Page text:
First Step – CommUnity Innovation Lab – Feb 3/15

The CommUnity Innovation Lab at Thompson Rivers University put on during the long process of updating the current Official Community Plan for Kamloops, BC, gathered and provided valuable information and connections. Having had past experience and interest in OCP changes, as well as my nifty new idea, I attended. After a full day exploring how to make the city more physically livable, exhibits stayed open while attendees inquired, nibbled and sipped until time for the main event, a panel assembled to talk about Integrating and Celebrating Western and First Nation’s Values and Successes.

After all the speakers we were invited to ask questions of the panel. The long silence was broken by the First Nations Elder who had given the Blessing. He quoted another Elder from a time long ago, “Those are a lot of pretty words. Now what are you going to do?”

We laughed – only partly because it was funny; sometimes you laugh when you’re uncomfortable, and everyone there was acutely aware of the need to answer the question well!

Another question was addressed to all panel members: how to be successful in speaking with First Nations people – one answer was not to suggest integration! I hear what he says and I think we need to explore a different response. Instead of them integrating Western ways, I want to learn how First Nations lived in the thousands of years before they were colonized. Other nations have been disconnected from the land for hundreds, some for thousands of years. First Nations have good ways that can work for all of us.

In the potluck of today’s thanksgiving celebration, there are things Western people and cities can bring to the table: technology, manpower, buildings and a deep urgent need to find a better way. If we don’t find a better way we will not be homeless – we will be dead. Earth cannot sustain us, status quo.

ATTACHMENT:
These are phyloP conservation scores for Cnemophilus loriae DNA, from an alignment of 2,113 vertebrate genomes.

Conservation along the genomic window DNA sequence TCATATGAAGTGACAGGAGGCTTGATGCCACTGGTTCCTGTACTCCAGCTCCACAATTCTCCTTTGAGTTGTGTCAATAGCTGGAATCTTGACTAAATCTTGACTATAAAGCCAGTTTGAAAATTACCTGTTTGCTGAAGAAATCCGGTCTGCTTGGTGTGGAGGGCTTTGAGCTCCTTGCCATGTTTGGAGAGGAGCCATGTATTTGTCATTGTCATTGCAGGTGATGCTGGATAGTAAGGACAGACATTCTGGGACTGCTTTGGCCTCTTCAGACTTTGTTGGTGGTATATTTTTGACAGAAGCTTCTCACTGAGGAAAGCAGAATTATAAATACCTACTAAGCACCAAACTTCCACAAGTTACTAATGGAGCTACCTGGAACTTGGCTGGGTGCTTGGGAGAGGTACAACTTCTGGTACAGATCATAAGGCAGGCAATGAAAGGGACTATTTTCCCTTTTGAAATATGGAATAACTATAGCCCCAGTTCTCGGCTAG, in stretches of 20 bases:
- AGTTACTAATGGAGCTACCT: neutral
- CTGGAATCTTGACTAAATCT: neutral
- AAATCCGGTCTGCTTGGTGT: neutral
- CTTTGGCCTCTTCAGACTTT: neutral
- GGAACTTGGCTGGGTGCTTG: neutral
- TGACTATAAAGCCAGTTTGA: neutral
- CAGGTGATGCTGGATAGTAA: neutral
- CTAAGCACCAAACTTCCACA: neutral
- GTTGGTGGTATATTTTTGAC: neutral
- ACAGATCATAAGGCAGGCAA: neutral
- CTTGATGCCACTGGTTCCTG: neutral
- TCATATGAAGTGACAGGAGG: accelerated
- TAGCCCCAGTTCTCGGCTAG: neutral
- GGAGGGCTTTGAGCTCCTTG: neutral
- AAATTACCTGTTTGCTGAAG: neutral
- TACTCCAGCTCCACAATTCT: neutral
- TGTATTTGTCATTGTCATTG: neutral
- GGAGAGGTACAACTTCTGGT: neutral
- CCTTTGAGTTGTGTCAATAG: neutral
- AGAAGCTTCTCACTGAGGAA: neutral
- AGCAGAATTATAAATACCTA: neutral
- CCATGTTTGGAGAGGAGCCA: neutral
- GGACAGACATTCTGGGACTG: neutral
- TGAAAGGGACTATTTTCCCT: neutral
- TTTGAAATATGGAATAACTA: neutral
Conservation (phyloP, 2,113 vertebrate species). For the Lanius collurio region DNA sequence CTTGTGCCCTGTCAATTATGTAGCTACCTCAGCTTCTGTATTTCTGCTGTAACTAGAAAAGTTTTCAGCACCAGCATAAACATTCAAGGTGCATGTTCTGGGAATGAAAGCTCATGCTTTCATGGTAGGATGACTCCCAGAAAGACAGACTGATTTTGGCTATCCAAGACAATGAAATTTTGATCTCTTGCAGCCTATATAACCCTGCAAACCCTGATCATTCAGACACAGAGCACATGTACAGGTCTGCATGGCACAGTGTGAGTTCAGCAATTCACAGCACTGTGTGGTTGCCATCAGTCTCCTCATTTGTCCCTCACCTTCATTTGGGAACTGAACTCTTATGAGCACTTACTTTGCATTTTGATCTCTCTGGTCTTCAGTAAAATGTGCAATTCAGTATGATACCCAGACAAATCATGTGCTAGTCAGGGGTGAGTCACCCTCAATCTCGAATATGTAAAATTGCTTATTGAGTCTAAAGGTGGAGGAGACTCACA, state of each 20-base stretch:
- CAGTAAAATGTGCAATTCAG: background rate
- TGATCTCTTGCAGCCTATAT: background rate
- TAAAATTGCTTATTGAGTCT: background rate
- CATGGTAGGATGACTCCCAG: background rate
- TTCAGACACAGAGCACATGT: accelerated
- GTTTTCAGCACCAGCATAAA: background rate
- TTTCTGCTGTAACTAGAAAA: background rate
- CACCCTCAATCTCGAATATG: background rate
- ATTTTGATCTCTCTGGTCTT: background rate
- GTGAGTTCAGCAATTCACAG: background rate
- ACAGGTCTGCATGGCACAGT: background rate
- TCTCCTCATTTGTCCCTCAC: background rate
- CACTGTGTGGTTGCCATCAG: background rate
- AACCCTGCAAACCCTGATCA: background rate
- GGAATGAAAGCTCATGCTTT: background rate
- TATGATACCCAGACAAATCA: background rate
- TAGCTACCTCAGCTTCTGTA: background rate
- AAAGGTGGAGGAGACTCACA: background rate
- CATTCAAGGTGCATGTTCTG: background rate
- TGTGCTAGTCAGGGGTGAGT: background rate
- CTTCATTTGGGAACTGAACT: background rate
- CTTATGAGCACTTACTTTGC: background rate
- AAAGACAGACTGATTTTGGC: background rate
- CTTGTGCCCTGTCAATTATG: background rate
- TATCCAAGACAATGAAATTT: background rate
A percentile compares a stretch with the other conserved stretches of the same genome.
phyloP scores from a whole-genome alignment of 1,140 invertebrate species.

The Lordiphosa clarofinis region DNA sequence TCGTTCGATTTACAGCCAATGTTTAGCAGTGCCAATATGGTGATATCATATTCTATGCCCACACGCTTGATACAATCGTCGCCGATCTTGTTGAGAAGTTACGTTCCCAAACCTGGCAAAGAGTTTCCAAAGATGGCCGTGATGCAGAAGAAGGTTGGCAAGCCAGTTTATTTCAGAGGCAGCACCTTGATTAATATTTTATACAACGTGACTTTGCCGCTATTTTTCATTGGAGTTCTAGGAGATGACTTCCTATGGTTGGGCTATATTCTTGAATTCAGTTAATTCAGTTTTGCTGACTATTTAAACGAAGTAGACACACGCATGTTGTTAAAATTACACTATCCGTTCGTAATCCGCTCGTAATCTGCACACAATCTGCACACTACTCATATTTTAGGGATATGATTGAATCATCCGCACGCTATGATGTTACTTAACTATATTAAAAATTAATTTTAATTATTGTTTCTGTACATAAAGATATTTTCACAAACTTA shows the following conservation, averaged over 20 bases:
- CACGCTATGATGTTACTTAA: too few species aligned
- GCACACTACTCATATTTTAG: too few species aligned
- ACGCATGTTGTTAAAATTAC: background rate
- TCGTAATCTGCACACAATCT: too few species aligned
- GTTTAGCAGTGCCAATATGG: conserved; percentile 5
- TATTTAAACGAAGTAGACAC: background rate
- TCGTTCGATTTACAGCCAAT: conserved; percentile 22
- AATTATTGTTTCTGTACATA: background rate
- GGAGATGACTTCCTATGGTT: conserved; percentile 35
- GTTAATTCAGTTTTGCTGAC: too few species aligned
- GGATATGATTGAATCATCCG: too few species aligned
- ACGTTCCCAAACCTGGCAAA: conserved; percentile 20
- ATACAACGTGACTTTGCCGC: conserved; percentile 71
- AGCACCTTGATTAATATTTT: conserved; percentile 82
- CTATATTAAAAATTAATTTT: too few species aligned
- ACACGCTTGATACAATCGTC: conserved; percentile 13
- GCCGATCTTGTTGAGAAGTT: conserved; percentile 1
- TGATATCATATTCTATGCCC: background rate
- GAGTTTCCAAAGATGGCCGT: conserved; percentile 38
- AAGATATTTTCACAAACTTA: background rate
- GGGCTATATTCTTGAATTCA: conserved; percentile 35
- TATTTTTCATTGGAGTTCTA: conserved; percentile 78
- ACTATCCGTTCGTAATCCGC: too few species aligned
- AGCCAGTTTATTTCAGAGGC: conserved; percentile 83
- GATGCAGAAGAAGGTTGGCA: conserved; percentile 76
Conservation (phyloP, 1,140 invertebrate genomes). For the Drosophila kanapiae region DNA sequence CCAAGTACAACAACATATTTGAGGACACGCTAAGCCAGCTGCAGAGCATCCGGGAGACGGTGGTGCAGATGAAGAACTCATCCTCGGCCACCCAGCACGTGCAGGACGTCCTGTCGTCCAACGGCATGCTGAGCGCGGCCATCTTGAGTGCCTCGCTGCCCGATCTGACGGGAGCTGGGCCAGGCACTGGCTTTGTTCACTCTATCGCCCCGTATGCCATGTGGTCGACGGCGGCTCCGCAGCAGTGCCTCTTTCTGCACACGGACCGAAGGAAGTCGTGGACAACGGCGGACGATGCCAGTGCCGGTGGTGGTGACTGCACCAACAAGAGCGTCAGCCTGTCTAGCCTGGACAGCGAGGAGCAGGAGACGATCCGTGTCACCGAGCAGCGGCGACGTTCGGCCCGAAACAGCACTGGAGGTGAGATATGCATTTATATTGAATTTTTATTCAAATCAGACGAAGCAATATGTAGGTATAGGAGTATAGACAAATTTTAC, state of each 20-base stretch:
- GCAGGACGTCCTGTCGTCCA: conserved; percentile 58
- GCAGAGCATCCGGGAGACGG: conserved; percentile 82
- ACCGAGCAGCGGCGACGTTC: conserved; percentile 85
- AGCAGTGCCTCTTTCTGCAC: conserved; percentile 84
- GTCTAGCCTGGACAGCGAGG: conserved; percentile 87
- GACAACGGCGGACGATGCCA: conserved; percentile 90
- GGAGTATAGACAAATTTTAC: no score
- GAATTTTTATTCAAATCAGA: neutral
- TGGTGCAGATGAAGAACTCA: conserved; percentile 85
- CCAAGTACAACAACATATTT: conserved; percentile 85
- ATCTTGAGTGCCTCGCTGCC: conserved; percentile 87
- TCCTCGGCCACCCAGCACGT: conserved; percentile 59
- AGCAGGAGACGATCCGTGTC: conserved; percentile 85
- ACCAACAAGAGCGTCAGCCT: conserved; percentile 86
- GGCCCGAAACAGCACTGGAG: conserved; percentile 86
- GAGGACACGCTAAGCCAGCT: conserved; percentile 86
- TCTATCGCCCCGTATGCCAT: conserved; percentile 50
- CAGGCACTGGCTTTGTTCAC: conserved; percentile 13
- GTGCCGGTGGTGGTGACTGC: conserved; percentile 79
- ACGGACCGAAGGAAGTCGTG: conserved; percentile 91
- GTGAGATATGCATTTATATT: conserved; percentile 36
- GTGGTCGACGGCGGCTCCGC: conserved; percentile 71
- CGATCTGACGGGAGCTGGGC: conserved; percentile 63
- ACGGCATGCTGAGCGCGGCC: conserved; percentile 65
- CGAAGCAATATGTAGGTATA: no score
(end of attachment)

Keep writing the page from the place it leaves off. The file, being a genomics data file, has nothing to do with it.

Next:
Long ago, dinner would have been served in the longhouse. First Nations’ villages were centred around the communal building where people worked together while they watched the kids. Everybody had something to do and shared their meals. In that society there was no poverty, nobody ever had to be alone and nobody was ever out of work.

A network of a new kind of longhouse, in re-purposed malls or other large buildings with indoor living walls, can actively respond to the many challenges we face. Internet can connect them virtually and mass transit, as part of the solution, with better ridership, can improve security, frequency and dependability. It could even become a tourist attraction.

I could continue describing the concept but it’s already here:

I talked with a lot of people at the CommUnity Innovation Lab and told some of my stories (my blog: I got a chance to present the idea in 3 minutes or less to the entire group and got a great spontaneous round of applause. I learned a lot and made some great connections – especially with Glenn and Shelaigh of the Kamloops Food Policy Council (KFPC). They gave me the next step on the path, and that will be in the next post. See you soon…

If you see yourself as part of this in any way, I really want to hear from you! Bless you, and all you do.

Shannon McArthur,
Sunshine Sparkling on the Waters



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